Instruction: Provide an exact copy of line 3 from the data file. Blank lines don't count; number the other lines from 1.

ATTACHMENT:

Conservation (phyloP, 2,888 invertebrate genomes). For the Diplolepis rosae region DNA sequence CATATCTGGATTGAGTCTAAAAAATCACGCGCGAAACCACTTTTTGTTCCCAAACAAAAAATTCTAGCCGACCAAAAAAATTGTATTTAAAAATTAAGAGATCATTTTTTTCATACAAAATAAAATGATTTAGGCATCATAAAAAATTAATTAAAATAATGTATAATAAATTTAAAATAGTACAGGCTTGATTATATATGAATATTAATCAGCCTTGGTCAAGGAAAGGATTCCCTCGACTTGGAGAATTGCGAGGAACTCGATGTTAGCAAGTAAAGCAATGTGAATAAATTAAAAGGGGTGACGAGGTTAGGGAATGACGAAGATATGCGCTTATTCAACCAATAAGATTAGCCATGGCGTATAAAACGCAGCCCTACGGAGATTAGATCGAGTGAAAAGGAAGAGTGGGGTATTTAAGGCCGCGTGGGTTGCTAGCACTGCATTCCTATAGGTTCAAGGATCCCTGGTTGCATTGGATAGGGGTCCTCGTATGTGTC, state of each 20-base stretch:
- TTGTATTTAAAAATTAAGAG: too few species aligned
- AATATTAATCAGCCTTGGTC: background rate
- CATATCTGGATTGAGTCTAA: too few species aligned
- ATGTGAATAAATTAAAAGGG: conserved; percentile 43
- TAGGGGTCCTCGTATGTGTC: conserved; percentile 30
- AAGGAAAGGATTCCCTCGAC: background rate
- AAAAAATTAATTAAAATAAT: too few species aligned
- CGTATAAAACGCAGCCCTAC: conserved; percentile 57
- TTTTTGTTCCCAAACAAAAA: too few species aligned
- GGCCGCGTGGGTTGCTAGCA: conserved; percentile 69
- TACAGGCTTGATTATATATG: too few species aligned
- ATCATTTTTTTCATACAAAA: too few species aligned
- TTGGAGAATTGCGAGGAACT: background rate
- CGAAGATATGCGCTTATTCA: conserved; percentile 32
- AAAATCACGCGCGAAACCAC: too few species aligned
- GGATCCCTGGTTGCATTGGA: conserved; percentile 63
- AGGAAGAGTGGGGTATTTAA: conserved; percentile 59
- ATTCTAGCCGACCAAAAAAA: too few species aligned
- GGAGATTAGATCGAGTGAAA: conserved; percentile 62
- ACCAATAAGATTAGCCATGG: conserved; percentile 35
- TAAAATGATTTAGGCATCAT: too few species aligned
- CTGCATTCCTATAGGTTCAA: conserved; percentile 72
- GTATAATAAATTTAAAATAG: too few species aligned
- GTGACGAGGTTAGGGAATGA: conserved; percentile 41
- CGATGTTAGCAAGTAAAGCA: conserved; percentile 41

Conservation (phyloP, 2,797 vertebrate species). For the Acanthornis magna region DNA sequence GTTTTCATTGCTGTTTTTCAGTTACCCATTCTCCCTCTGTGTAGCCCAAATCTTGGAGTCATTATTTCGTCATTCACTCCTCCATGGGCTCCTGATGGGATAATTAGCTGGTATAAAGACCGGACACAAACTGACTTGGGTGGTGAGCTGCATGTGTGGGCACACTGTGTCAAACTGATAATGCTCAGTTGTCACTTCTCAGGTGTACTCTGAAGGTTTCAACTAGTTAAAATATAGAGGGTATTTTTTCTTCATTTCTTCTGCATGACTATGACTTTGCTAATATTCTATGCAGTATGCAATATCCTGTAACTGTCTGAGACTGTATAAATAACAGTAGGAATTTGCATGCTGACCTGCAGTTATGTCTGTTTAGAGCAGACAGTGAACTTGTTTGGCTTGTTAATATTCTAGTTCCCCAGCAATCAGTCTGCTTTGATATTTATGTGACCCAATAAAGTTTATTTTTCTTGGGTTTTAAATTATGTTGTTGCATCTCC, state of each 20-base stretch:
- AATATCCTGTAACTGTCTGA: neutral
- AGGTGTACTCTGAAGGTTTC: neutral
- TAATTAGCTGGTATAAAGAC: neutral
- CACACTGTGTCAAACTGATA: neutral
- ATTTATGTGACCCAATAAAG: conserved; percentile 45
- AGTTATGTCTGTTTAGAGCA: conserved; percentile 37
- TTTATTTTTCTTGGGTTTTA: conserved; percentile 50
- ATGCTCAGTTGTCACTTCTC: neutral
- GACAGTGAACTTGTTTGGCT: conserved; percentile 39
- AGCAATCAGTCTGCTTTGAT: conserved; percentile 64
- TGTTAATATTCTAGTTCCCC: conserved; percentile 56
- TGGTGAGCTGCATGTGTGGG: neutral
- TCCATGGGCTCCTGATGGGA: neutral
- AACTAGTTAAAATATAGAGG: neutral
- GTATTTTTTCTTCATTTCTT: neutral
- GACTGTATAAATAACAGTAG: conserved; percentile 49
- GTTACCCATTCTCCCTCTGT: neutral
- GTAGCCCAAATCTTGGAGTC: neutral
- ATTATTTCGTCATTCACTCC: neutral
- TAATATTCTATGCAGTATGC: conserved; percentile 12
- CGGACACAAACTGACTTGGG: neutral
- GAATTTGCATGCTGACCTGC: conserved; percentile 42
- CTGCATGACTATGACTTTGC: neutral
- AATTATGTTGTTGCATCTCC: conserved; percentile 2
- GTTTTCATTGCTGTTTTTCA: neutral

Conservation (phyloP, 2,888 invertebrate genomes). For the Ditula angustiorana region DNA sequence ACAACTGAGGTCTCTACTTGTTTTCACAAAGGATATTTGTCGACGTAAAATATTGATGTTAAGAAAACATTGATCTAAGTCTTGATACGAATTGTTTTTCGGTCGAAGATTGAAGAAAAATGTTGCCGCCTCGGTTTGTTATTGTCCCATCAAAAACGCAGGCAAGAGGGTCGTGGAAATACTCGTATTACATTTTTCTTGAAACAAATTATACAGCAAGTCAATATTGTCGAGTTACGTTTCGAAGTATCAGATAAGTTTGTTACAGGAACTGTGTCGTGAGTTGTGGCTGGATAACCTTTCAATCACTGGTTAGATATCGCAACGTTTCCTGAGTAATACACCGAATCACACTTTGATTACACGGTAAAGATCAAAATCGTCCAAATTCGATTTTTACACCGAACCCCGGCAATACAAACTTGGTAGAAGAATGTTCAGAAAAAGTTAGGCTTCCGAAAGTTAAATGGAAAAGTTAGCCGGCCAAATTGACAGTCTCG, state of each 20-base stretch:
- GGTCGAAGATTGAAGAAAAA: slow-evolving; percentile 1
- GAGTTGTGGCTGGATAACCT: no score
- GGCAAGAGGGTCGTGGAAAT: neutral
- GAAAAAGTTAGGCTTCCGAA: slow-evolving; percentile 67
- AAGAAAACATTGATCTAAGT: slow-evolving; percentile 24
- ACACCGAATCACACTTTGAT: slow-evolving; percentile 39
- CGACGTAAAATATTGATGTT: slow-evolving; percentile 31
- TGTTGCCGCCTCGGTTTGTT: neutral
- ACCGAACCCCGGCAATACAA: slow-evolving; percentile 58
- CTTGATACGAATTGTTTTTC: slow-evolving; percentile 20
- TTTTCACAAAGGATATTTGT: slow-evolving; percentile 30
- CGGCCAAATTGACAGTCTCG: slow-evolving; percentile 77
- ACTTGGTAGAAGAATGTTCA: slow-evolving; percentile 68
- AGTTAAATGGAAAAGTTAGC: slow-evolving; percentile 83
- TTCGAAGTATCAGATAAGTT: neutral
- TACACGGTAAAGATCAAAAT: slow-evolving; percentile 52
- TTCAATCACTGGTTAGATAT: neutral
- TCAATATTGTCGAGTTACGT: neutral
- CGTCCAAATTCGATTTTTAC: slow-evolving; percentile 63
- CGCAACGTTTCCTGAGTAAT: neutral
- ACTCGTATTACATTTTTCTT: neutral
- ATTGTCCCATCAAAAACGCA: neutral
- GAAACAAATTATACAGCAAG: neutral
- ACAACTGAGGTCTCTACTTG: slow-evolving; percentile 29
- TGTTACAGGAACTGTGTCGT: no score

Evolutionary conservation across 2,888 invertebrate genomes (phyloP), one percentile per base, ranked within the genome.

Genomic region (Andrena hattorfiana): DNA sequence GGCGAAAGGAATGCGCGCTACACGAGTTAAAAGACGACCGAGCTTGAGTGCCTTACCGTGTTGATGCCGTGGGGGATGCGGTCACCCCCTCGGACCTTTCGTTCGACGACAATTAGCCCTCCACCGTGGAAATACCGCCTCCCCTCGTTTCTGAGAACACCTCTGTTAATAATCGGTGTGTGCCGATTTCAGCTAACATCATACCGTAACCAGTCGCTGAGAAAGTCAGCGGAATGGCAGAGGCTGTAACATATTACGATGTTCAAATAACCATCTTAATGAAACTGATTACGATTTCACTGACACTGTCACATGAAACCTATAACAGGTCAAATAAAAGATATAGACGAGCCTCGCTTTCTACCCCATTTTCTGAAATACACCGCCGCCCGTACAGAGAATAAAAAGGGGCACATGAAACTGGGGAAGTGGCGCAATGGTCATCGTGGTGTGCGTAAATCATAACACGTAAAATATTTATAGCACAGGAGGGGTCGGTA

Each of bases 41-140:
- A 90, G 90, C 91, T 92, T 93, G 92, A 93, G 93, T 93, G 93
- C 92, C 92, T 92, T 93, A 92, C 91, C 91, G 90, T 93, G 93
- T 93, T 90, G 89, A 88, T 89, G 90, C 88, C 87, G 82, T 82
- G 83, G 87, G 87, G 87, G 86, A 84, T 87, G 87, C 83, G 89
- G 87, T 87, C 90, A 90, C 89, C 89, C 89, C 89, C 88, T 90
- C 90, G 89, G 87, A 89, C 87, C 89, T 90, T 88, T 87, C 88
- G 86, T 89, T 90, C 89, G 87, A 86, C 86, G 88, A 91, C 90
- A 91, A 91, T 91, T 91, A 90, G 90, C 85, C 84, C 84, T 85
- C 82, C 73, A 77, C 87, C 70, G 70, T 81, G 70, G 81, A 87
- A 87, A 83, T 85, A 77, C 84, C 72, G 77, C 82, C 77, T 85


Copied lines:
- AATATTAATCAGCCTTGGTC: background rate